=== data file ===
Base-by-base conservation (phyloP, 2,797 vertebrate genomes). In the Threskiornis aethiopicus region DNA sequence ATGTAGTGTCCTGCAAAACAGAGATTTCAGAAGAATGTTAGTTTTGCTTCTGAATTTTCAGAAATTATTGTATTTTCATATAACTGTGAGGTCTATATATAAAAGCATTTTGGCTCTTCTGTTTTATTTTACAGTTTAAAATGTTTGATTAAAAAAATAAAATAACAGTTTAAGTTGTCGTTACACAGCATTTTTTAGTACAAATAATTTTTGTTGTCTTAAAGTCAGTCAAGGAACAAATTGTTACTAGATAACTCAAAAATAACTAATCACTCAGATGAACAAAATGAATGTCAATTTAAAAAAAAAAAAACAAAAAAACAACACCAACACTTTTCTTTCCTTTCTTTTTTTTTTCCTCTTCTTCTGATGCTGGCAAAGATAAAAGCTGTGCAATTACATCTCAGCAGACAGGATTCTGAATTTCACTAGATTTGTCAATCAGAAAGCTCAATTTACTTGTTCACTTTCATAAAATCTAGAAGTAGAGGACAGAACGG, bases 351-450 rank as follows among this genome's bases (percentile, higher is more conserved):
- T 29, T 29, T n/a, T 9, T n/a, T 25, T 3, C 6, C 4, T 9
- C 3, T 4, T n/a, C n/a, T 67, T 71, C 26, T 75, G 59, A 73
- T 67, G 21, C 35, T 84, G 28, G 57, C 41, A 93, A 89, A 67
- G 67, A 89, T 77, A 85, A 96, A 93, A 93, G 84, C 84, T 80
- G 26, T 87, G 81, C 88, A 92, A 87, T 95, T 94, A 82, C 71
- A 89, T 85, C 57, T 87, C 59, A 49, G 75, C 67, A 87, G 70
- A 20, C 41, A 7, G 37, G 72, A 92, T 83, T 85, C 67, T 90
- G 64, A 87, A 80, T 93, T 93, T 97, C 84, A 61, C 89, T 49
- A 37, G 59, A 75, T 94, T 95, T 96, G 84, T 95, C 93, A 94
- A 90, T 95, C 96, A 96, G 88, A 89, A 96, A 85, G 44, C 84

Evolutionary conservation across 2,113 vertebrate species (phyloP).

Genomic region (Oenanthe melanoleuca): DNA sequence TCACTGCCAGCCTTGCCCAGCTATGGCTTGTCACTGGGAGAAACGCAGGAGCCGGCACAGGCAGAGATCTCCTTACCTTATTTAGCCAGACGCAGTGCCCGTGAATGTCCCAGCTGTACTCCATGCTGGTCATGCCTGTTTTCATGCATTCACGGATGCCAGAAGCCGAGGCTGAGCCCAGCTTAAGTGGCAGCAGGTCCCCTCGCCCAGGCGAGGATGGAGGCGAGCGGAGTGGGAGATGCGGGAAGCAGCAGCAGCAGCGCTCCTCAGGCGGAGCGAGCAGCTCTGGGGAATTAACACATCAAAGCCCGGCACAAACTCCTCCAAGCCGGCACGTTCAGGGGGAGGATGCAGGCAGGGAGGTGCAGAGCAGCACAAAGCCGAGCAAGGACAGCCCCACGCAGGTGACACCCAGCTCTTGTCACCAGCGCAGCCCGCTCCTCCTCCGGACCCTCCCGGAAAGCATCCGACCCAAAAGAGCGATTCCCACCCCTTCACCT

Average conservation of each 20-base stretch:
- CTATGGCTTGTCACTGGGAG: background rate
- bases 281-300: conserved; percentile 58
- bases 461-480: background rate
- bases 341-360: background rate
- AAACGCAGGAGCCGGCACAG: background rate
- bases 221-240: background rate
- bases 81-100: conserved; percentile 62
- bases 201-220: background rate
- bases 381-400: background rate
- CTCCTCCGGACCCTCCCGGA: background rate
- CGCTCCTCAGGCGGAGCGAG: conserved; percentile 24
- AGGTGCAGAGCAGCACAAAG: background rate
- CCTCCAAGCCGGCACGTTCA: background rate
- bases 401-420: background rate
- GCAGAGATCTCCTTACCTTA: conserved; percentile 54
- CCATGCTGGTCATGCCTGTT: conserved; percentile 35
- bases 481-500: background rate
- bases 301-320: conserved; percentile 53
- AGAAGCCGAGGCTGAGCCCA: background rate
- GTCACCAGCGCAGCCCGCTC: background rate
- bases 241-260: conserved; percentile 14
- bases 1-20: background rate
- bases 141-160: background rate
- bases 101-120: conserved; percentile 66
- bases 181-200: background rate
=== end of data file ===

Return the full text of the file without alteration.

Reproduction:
Base-by-base conservation (phyloP, 2,797 vertebrate genomes). In the Threskiornis aethiopicus region DNA sequence ATGTAGTGTCCTGCAAAACAGAGATTTCAGAAGAATGTTAGTTTTGCTTCTGAATTTTCAGAAATTATTGTATTTTCATATAACTGTGAGGTCTATATATAAAAGCATTTTGGCTCTTCTGTTTTATTTTACAGTTTAAAATGTTTGATTAAAAAAATAAAATAACAGTTTAAGTTGTCGTTACACAGCATTTTTTAGTACAAATAATTTTTGTTGTCTTAAAGTCAGTCAAGGAACAAATTGTTACTAGATAACTCAAAAATAACTAATCACTCAGATGAACAAAATGAATGTCAATTTAAAAAAAAAAAAACAAAAAAACAACACCAACACTTTTCTTTCCTTTCTTTTTTTTTTCCTCTTCTTCTGATGCTGGCAAAGATAAAAGCTGTGCAATTACATCTCAGCAGACAGGATTCTGAATTTCACTAGATTTGTCAATCAGAAAGCTCAATTTACTTGTTCACTTTCATAAAATCTAGAAGTAGAGGACAGAACGG, bases 351-450 rank as follows among this genome's bases (percentile, higher is more conserved):
- T 29, T 29, T n/a, T 9, T n/a, T 25, T 3, C 6, C 4, T 9
- C 3, T 4, T n/a, C n/a, T 67, T 71, C 26, T 75, G 59, A 73
- T 67, G 21, C 35, T 84, G 28, G 57, C 41, A 93, A 89, A 67
- G 67, A 89, T 77, A 85, A 96, A 93, A 93, G 84, C 84, T 80
- G 26, T 87, G 81, C 88, A 92, A 87, T 95, T 94, A 82, C 71
- A 89, T 85, C 57, T 87, C 59, A 49, G 75, C 67, A 87, G 70
- A 20, C 41, A 7, G 37, G 72, A 92, T 83, T 85, C 67, T 90
- G 64, A 87, A 80, T 93, T 93, T 97, C 84, A 61, C 89, T 49
- A 37, G 59, A 75, T 94, T 95, T 96, G 84, T 95, C 93, A 94
- A 90, T 95, C 96, A 96, G 88, A 89, A 96, A 85, G 44, C 84

Evolutionary conservation across 2,113 vertebrate species (phyloP).

Genomic region (Oenanthe melanoleuca): DNA sequence TCACTGCCAGCCTTGCCCAGCTATGGCTTGTCACTGGGAGAAACGCAGGAGCCGGCACAGGCAGAGATCTCCTTACCTTATTTAGCCAGACGCAGTGCCCGTGAATGTCCCAGCTGTACTCCATGCTGGTCATGCCTGTTTTCATGCATTCACGGATGCCAGAAGCCGAGGCTGAGCCCAGCTTAAGTGGCAGCAGGTCCCCTCGCCCAGGCGAGGATGGAGGCGAGCGGAGTGGGAGATGCGGGAAGCAGCAGCAGCAGCGCTCCTCAGGCGGAGCGAGCAGCTCTGGGGAATTAACACATCAAAGCCCGGCACAAACTCCTCCAAGCCGGCACGTTCAGGGGGAGGATGCAGGCAGGGAGGTGCAGAGCAGCACAAAGCCGAGCAAGGACAGCCCCACGCAGGTGACACCCAGCTCTTGTCACCAGCGCAGCCCGCTCCTCCTCCGGACCCTCCCGGAAAGCATCCGACCCAAAAGAGCGATTCCCACCCCTTCACCT

Average conservation of each 20-base stretch:
- CTATGGCTTGTCACTGGGAG: background rate
- bases 281-300: conserved; percentile 58
- bases 461-480: background rate
- bases 341-360: background rate
- AAACGCAGGAGCCGGCACAG: background rate
- bases 221-240: background rate
- bases 81-100: conserved; percentile 62
- bases 201-220: background rate
- bases 381-400: background rate
- CTCCTCCGGACCCTCCCGGA: background rate
- CGCTCCTCAGGCGGAGCGAG: conserved; percentile 24
- AGGTGCAGAGCAGCACAAAG: background rate
- CCTCCAAGCCGGCACGTTCA: background rate
- bases 401-420: background rate
- GCAGAGATCTCCTTACCTTA: conserved; percentile 54
- CCATGCTGGTCATGCCTGTT: conserved; percentile 35
- bases 481-500: background rate
- bases 301-320: conserved; percentile 53
- AGAAGCCGAGGCTGAGCCCA: background rate
- GTCACCAGCGCAGCCCGCTC: background rate
- bases 241-260: conserved; percentile 14
- bases 1-20: background rate
- bases 141-160: background rate
- bases 101-120: conserved; percentile 66
- bases 181-200: background rate